U.S. v. Lubrano, No. 254

CourtUnited States Courts of Appeals. United States Court of Appeals (2nd Circuit)
Writing for the CourtBefore MOORE, MULLIGAN and VAN GRAAFEILAND; MOORE
Citation529 F.2d 633
Docket NumberD,No. 254
Decision Date30 December 1975
PartiesUNITED STATES of America, Appellee, v. Philip LUBRANO, Appellant. ocket 75--1158.

Page 633

529 F.2d 633
UNITED STATES of America, Appellee,
v.
Philip LUBRANO, Appellant.
No. 254, Docket 75--1158.
United States Court of Appeals,
Second Circuit.
Argued Sept. 26, 1975.
Decided Dec. 30, 1975.

Page 635

Lawrence Hochheiser, Brooklyn, N.Y. (Hochheiser & Cohen, Brooklyn, N.Y., of counsel, Kenneth J. Aronson, Brooklyn, on the brief), for appellant.

John Timbers, New York City (Paul J. Curran, U.S. Atty., S.D.N.Y., John D. Gordan, III, Asst. U.S. Atty., of counsel), for appellee.

Before MOORE, MULLIGAN and VAN GRAAFEILAND, Circuit Judges.

MOORE, Circuit Judge:

The indictment charged in count one that Philip Lubrano ('Lubrano') and co-defendants Anthony Rizzo ('Rizzo') and Victor Vitale ('Vitale') conspired to distribute narcotics, in violation of 21 U.S.C. § 846; count two charged that Vitale distributed 102 grams of cocaine on May 11, 1973; and count three charged that Lubrano distributed approximately 112.2 grams of cocaine on August 20, 1973, both in violation of 21 U.S.C. § 841. The jury convicted Vitale of counts one and two, convicted Rizzo of count one, and convicted Lubrano of count one but acquitted him of count three. Appellant Lubrano was sentenced to five years imprisonment and three years special parole and was enlarged on bail pending this appeal.

Appellant asserts that evidentiary errors, improper communication with jurors during the trial, and insufficient evidence require reversal. In order to properly assess the latter argument, we first review the evidence that was presented to the jury, viewing it as we must, in a light most favorable to the government. United States v. McCarthy, 473 F.2d 300, at 302 (2d Cir. 1972).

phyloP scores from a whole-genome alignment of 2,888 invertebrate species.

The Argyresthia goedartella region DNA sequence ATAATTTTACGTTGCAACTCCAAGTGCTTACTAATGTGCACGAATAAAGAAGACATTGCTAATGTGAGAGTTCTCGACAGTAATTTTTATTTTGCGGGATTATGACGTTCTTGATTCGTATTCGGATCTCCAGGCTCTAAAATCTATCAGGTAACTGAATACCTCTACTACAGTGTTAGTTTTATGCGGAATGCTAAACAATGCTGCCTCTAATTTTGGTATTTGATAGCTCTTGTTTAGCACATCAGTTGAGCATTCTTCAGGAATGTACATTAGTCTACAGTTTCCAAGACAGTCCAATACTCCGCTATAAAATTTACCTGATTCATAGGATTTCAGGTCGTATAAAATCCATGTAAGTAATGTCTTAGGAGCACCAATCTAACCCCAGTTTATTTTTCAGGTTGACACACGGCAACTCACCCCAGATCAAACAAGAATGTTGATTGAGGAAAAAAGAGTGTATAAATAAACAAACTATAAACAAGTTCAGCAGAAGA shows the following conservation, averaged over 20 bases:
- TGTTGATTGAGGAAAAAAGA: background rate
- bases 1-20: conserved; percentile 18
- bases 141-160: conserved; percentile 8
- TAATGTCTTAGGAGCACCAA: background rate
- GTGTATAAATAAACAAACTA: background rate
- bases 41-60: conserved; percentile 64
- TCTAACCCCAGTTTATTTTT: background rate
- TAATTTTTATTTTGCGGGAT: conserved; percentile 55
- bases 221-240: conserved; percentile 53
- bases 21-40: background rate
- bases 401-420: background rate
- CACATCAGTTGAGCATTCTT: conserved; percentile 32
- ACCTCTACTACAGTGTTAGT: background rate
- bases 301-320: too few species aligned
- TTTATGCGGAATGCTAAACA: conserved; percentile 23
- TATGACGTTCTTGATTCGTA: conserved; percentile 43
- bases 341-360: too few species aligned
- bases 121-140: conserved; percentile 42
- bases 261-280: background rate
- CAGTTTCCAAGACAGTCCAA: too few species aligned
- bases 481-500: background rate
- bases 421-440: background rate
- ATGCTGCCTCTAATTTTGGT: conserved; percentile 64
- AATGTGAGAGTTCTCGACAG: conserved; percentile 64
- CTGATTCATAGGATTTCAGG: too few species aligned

On May 1, 1973, Tony Finn ('Finn'), a government informant, talked with Rizzo and Vitale and later bought an ounce of cocaine from Vitale for $800, which amount law enforcement officers had previously given Finn. In the middle of May, Finn consummated another purchase from Vitale. During the negotiations Vitale told Finn that he would go 'uptown' to obtain the narcotic, and in fact, Vitale drove north and entered Lubrano's store on East 56th Street. During Vitale's visit he briefly left the store several times to place calls from a phone in the nearby Gion Bar.

Against this background of initially limited interaction the principal evidence inculpating Lubrano stands in sharp relief. On August 20, 1973, after government agents gave Finn $3,750, he drove to and entered the Gion Bar where he spoke with Rizzo. Shortly afterward, Lubrano entered the bar and Rizzo introduced him to Finn. Minutes later Lubrano and Finn left the bar, walked around the corner to the Gaiety East Luncheonette and entered it together. Although there is no direct evidence of what happened once they were inside, when Finn left the luncheonette three to five minutes later, there was a bulge in the left front pocket of his clothing, and he later gave government agents a package containing 112.2 grams of cocaine.

Finally, on October 4, 1973, Lubrano entered an apartment building near his jewelry store and Finn followed shortly thereafter. Fifteen to twenty minutes later, Finn left the building and at a predetermined spot met with government agents who gave him $6,400 and told him to purchase a quarter kilogram of cocaine. Finn returned and re-entered the apartment building. His subsequent rendezvous with and search by government agents disclosed that after leaving the building he had the cocaine but no longer the money he had earlier received.

SUFFICIENCY OF EVIDENCE

Appellant, placing particular emphasis on United States v. Vilhotti, 452 F.2d 1186 (2d Cir. 1971); cert. denied, 406 U.S. 947, 92 S.Ct. 2051, 32 L.Ed.2d 335 (1972); and United States v. Cimino, 321 F.2d 509 (2d Cir. 1963); cert. denied, 375 U.S. 974, 84 S.Ct. 491, 11 L.Ed.2d 418 (1964), argues that the evidence is insufficient as a matter of law because, at best, it proves only that he was associated with the co-conspirators or merely present at the scene of their crimes.

Page 636

Finn, the key participant, was no longer living at the time of the trial and therefore, most of the evidence adduced against Lubrano was circumstantial. However, after reviewing the facts and permissible inferences therefrom, we conclude that the evidence was sufficient for a jury to find appellant guilty beyond a reasonable doubt. The events of any particular day in isolation from all the rest may be inconclusive, but taken together, the jury could properly have found that Rizzo led Finn to Vitale, who supplied him with cocaine, that Vitale obtained the cocaine from Lubrano, and that Lubrano dealt directly with Finn on August 20th and October 4th.